On arriving in Tanzania four and a half years ago – which Berend’s father describes as a beautiful, safe, friendly country - he set about finding a school which they felt offered an international flavour with a true African environment, high academic and sporting achievements, as well as character building electives – the triple crown - all at a reasonable price.
“Having come from Holland where education is free,” Mr Timmer said, “we had to be realistic in what portion of our income was to be invested in our children’s education, “while still wanting the best results for them as well-rounded individuals.”
Of the private schools for which they were eligible, they chose St Constantine’s International School, despite it being a 30-minute drive from home every morning. The only Round Square School in Tanzania, it propounds the benefits of the IDEALS outside of the classroom, as well as during academic study.
“Obviously, we are very pleased with our choice,” Mr Timmer said, “and we are happy that our other children – Tooske, 14 years and Govert, 16 years – are also studying there.”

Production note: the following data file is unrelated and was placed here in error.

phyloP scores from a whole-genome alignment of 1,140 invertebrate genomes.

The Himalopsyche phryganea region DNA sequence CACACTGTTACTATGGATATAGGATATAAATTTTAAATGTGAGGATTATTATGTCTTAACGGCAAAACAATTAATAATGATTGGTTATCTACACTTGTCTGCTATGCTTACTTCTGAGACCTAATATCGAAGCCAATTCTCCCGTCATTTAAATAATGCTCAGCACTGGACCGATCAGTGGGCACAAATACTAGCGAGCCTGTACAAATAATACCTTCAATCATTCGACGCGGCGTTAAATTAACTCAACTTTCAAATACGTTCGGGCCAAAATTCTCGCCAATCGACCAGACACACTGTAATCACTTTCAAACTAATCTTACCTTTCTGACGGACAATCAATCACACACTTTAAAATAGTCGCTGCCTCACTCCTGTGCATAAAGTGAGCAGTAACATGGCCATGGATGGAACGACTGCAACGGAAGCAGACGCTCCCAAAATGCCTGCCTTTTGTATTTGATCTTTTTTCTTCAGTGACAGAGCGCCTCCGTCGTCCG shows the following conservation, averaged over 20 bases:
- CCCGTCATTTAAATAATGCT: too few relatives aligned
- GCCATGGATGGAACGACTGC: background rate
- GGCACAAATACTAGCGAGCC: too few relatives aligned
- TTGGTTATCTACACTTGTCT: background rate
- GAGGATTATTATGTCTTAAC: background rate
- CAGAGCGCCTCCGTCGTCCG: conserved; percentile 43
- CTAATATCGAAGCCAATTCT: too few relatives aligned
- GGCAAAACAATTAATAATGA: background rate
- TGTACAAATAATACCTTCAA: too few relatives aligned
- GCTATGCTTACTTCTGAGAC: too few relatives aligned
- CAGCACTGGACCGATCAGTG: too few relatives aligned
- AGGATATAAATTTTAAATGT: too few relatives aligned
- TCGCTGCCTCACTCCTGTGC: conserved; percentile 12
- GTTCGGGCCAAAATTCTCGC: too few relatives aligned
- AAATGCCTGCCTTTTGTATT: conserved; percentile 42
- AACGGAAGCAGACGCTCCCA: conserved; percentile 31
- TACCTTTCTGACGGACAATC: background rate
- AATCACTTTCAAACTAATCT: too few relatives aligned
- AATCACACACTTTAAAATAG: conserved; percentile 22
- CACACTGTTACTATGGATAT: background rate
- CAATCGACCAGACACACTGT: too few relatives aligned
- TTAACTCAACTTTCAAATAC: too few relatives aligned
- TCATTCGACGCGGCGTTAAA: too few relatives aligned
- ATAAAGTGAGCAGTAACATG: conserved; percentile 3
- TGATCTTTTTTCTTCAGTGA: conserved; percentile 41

A grounded student who looks into the future with a realistic trajectory, Berend sees himself graduating university and advancing as a technician in a multi-national tech company, learning more as he gains the experience he needs for his own aspirations.
“When we travelled to Tanzania, we were ready for the adventure,” said Mr Timmer. “We chased our dream of establishing our own business (a boutique hotel Arusha Villa, now a popular landmark in their adopted city) and bringing our children up in a truly international environment. We are happy that Berend too will forge his own path, whatever that might be. I believe life takes you where it takes you,” he said.
The couple have invested heavily in their new home and were anxious that Berend too understood the importance of being one with his fellow students. Berend describes his senior year as “pretty darn awesome”.
“We aim to have a happy, respectful, school,” said St Constantine’s Headmaster, Tony Macfadyen. “At the centre of school life are our Round Square IDEALS, allied to appropriate challenges, so pupils maximise their potential”.
“As well, we are a part of the Cambridge International Organisation through which we utilise the world-renowned Cambridge syllabus, examination courses and assessment points to provide students with a modern, rigorous, exciting education. We are proud of the improvement in our overall number of passes and obviously delighted that every single graduating student passed this year. It is a milestone for the school.”